Many thought that people in this trade are immune to grief, especially when we face it every single day. However, that’s a misconception that ought to be changed. Last year, I was introduced to this very courageous lady who was battling with cancer. She was only in her early fifties, an age where most would be slowly edging towards retirement for more time to enjoy life. Unfortunately, it was also an age where she was suddenly diagnosed with cancer.
I had met her because she wanted to plan her funeral in advance. She did not want any one left behind – her brothers and her father to be troubled with her demise. She chose her own coffin – the design and color, her own photo to be enlarged during the memorial service, the type of flowers she wanted present at the memorial service, and how she had wanted her own cremains to be handled. That was also when she shared with me how blessed she felt she was because she purchased insurance just in time where claims for cancer treatment would be valid. (I have always been sceptical of insurance policies given that I’ve been told countless times by parents of another generation how it is a waste of money; hence this incident made me change my mind on insurance.)
A couple of months later, I texted her to check in on her. Relief swept over me to find out that she was out of the hospital. Seemed like the chemotherapy was working well.
About just two months ago, she was again warded. I wasn’t aware of it until her brother contacted me to pass me clothes she had chosen for herself to be in when she dies. She chose a really beautiful white long gown with a pair of well-heeled shoes. I was told that she does not want visitors as she needed rest.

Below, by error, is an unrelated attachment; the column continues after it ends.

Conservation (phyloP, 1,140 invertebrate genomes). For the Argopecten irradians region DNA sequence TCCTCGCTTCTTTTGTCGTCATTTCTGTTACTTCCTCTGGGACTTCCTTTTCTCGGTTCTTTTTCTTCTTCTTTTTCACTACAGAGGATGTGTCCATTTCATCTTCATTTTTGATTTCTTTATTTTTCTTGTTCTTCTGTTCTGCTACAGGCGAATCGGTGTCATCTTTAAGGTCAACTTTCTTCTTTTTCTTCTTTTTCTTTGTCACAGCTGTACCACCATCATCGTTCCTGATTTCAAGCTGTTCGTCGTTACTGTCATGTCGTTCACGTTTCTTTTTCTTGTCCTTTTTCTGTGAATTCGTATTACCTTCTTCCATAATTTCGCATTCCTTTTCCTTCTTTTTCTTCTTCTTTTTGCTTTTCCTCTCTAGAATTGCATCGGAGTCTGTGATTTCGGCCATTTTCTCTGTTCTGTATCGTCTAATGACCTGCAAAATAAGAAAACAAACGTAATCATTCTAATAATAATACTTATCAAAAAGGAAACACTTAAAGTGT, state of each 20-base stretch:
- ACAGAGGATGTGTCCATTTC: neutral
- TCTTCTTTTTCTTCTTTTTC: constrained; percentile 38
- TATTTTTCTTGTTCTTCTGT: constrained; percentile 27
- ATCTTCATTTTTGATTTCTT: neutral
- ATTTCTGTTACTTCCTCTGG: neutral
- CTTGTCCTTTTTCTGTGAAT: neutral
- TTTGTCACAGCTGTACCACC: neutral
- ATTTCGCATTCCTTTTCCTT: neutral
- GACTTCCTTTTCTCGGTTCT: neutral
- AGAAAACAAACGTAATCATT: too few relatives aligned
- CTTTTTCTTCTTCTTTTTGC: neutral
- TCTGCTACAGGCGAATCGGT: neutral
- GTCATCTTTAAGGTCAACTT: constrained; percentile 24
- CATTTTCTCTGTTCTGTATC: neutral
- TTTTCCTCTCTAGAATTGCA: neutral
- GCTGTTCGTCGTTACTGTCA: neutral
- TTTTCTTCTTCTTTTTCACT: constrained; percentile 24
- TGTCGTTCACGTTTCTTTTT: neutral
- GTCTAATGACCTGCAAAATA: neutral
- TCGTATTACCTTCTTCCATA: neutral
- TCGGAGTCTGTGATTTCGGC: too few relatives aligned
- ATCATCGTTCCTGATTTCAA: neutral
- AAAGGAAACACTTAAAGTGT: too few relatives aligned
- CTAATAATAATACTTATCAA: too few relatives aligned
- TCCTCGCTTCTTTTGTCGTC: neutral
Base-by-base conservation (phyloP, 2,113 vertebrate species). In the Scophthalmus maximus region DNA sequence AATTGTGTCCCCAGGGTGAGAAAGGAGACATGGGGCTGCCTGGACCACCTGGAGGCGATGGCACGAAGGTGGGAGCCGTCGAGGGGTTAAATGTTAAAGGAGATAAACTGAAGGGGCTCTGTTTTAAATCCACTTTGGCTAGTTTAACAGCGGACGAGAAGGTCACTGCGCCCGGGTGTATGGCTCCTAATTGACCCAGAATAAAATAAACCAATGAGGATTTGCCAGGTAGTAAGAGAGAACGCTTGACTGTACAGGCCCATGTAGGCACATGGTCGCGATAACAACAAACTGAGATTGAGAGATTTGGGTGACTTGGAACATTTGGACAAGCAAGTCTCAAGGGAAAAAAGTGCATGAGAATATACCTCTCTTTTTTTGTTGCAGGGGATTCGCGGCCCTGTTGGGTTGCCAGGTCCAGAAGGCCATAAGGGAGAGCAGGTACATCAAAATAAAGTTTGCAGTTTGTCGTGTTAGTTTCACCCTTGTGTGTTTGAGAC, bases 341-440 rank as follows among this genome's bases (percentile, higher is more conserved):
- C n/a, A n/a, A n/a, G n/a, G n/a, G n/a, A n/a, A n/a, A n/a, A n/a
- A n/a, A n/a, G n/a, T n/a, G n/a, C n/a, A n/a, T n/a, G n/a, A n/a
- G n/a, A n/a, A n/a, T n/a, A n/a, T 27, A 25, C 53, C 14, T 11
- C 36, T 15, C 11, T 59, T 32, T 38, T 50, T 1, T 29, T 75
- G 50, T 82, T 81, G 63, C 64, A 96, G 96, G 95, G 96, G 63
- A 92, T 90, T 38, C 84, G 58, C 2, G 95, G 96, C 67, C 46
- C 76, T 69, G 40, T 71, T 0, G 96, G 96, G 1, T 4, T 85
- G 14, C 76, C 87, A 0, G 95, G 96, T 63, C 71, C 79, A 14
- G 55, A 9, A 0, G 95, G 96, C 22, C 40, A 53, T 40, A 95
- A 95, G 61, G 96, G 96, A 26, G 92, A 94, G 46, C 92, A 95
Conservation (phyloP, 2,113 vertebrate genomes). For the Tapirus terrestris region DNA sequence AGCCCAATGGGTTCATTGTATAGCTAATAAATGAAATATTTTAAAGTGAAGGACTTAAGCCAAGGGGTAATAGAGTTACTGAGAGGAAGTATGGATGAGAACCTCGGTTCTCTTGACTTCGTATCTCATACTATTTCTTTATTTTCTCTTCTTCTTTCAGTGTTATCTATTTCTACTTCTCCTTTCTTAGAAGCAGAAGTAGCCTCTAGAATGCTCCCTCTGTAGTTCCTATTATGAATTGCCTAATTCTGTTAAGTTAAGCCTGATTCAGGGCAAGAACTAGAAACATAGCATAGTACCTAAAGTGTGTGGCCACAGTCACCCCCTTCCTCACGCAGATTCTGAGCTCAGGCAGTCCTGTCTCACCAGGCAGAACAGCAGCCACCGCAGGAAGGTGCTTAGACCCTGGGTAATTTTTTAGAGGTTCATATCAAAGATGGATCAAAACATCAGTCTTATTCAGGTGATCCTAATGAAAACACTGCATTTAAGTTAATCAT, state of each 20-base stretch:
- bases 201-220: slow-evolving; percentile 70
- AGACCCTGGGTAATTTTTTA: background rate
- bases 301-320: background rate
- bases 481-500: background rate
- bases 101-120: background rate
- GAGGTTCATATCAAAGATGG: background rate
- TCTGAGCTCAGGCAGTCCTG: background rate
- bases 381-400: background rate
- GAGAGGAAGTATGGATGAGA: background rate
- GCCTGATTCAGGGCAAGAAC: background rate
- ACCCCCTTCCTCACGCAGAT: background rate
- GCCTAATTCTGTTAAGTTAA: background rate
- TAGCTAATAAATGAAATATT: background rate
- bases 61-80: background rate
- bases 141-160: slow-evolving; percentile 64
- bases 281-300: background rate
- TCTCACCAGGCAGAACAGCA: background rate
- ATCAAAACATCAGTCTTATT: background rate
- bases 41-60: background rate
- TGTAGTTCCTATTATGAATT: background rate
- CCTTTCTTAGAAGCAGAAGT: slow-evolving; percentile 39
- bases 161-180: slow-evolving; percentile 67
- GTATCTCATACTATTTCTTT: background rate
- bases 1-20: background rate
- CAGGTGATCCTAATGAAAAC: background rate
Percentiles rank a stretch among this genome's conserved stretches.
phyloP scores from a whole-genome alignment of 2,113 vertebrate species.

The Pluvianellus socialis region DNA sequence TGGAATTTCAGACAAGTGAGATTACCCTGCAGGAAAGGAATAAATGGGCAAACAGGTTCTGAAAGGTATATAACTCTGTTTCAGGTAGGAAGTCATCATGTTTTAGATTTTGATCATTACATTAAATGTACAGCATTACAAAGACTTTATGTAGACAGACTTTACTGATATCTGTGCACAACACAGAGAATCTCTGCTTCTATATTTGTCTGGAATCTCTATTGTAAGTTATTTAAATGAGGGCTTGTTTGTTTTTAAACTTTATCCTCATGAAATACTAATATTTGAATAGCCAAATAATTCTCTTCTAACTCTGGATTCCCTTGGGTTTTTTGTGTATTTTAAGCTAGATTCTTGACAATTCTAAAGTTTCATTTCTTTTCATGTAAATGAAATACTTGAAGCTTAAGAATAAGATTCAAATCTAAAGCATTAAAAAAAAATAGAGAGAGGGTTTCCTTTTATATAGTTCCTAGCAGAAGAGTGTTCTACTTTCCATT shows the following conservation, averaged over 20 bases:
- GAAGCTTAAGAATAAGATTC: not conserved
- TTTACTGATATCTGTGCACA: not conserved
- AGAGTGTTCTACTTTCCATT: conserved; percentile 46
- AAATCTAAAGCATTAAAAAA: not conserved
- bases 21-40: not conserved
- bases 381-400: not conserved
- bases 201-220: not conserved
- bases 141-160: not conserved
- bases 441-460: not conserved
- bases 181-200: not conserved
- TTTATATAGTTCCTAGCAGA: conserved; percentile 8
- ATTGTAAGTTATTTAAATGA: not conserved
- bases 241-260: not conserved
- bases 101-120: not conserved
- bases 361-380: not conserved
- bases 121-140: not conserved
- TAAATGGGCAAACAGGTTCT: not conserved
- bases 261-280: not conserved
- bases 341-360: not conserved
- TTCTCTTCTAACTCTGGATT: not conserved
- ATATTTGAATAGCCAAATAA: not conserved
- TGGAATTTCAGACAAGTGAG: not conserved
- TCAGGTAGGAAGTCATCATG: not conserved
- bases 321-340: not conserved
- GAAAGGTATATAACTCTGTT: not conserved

One day, I received a call. It was her number. I answered with trepidation, not knowing what to expect. “I…. can’t breath.” ” Take me to heaven”, she was gasping to me through the phone with panted breaths. I tried to communicate with her but it was difficult as her voice was barely audible. I called her brother and shortly after her brother rushed down to visit her. “What should I do? She told me to help her get to Heaven”, these were pleas from her helpless brother, wanting very much to help but unable to. I decided to take time off whatever I was busy with to pay her a visit and I am so glad I did because, that was the last time I would get to see her alive.
When I arrived at the ward, she had her eyes closed and her forehead was scrunched. I walked towards her after her brother informed her of my arrival. My guess is that she was hoping for me to be able to help take her pain away, that’s why she called me. The capillaries on her face were dilated red. Her hair has grown since I last saw her. Her legs seemed swollen. There was no tangible way I could help but to sit there and be there for her physically.
I held her hand in mine and read to her Psalm 23, hoping that God’s word would bring some hope if not comfort to her. She seemed to calm down. I then had to leave.
I can’t seem to forget how pained she looked. I can’t seem to forget her voice calling out for help to me. I prayed for her.
The last text from her was to tell me to play ” 10,000 Reasons” during her very own memorial service.
2 Days later, she passed away. As I don her in the white gown she herself chosen, I could see that she is now at rest. No more pain, no more frowning, just a peaceful expression on her face. I guess this is what she would have wanted. Being alive in a physical body like this was too much to bear.
Many came to her memorial service even when she is single, not married and does not have any children. People teared and I know they were people who in their lives must have been in one way or another touched by this remarkable lady. I can’t believe she’s gone but she is. And from that day on, this powerful lady, Nancy Lim isn’t on this place called Earth anymore. I can’t help but feel sad for a friend is gone. She’s more than just a client. I have known her for about a year and she is my friend.
Thank you for allowing me to be part of your final journey.
This pretty biodegradable.